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Passpoint Delivers a New Level of Wi-Fi Usability

The rise of new Wi-Fi-enabled mobile devices and the growing ubiquity of Wi-Fi access points in most countries has been astounding.  Recent mobile consumer research by the Cisco Internet Business Solutions Group (IBSG) clearly demonstrates that most mobile devices are now Wi-Fi-enabled, and that approximately 70 to 80 percent of the time that consumers use these devices, they are potentially within range of a Wi-Fi access point. In fact, the research shows that one-third of the time, smartphone users are choosing Wi-Fi—rather than their mobile cellular network—to connect to the Internet. We expect that within the next two years, the number of Wi-Fi connections will reach parity with mobile cellular network connections. Wi-Fi has truly become a part of the mobile equation as consumers increasingly look to it to connect to rich mobile media experiences and to power their new, essential nomadic devices, such as tablets and eReaders.

While Wi-Fi is truly becoming a viable and essential complement to mobile, the user experience is certainly not without its challenges. Who hasn’t experienced the frustration of having to log on to a splash page and enter a complex passcode to gain Wi-Fi access at a public hotspot. And you have to repeat this complicated process every time you return for your morning cappuccino. The Cisco IBSG research clearly demonstrates that people also want seamless integration among Wi-Fi hotspots, and increasingly between mobile cellular and Wi-Fi networks.

The recent launch of the Wi-Fi CERTIFIED Passpoint program by the Wi-Fi Alliance (WFA) offers to make this integration a reality. This industrywide, interoperable platform, supported across a range of networks and devices, will revolutionize the Wi-Fi user experience and become a key enabler of seamless data offload from mobile networks to public hotspots.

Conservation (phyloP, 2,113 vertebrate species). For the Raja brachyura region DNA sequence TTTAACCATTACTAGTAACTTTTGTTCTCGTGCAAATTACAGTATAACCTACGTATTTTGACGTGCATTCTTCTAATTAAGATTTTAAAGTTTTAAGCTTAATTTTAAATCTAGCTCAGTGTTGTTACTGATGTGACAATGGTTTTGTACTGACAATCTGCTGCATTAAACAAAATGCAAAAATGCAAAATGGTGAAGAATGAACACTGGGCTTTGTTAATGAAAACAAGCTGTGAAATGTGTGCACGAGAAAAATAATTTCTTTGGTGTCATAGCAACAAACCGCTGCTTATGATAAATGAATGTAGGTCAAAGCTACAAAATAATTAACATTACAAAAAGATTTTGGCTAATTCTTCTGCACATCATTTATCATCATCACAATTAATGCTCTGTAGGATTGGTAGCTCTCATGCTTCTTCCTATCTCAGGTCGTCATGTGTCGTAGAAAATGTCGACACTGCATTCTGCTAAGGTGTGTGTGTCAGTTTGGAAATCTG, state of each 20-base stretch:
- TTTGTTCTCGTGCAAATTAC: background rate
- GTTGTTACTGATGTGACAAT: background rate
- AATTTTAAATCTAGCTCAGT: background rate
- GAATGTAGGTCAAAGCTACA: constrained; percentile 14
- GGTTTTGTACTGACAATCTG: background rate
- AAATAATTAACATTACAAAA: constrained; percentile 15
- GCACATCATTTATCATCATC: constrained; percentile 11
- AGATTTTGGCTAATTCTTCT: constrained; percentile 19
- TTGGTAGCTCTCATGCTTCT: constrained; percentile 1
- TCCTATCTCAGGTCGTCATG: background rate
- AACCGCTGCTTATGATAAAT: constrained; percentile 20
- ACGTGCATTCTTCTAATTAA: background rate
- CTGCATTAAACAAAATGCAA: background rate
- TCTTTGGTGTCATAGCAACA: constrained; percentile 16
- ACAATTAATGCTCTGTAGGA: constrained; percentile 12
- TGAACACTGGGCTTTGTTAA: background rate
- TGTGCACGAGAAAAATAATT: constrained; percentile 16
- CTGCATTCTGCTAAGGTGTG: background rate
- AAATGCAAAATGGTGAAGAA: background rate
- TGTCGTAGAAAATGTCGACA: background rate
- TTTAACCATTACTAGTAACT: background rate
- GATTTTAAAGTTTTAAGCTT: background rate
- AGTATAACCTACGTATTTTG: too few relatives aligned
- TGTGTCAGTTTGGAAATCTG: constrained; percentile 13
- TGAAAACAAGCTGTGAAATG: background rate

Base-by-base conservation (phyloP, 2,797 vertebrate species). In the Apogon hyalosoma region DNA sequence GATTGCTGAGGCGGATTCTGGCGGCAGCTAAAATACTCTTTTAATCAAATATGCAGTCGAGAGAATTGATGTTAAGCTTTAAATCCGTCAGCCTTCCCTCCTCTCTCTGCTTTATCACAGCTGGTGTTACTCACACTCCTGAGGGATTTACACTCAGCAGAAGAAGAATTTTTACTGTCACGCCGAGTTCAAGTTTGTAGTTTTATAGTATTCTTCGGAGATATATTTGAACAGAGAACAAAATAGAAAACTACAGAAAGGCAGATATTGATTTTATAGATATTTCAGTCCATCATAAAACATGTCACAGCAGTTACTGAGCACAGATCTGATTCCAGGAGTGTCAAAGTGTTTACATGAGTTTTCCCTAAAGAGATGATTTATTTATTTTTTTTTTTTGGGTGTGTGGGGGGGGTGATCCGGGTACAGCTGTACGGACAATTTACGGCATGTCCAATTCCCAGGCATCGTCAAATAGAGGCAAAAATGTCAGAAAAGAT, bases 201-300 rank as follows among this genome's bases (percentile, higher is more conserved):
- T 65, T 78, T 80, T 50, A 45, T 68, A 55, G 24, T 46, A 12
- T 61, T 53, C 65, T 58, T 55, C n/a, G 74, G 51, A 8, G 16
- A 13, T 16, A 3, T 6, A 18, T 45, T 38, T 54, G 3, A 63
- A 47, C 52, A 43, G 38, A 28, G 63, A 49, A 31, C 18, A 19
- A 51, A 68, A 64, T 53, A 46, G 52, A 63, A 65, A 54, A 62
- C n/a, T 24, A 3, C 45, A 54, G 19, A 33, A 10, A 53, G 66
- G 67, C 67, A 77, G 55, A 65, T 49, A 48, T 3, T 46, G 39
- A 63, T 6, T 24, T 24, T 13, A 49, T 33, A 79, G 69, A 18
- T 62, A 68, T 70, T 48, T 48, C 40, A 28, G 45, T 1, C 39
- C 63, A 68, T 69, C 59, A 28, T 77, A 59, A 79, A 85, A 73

Here are the key Passpoint features planned for mid-2012: Read More »

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Wi-Fi Goes Public

It seems that everywhere you go these days, the little Wi-Fi icon on your mobile device lights up to show that an access point is nearby. In fact, The Wireless Broadband Alliance predicts that the number of public Wi-Fi hotspots globally will grow more than fourfold, to 5.8 million, by 2015. This increasing availability of public hotspots is creating a new “nomadic” network to rival traditional mobile networks and support new mobile devices and their owners’ lifestyles (see blog posting “A New Type of Mobility”). Consumers now expect to have Wi-Fi access when they are sipping a latte in their favorite coffee shop, watching their team score the winning touchdown at the local stadium, or even when they are waiting in line to pay for their groceries.

To learn more about what consumers are doing with their mobile devices, and how and where they are using them, the Cisco Internet Business Solutions Group (IBSG) recently conducted a survey of U.S. mobile users. Following are our top three findings related to the use of public Wi-Fi: Read More »

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A New Type of Mobility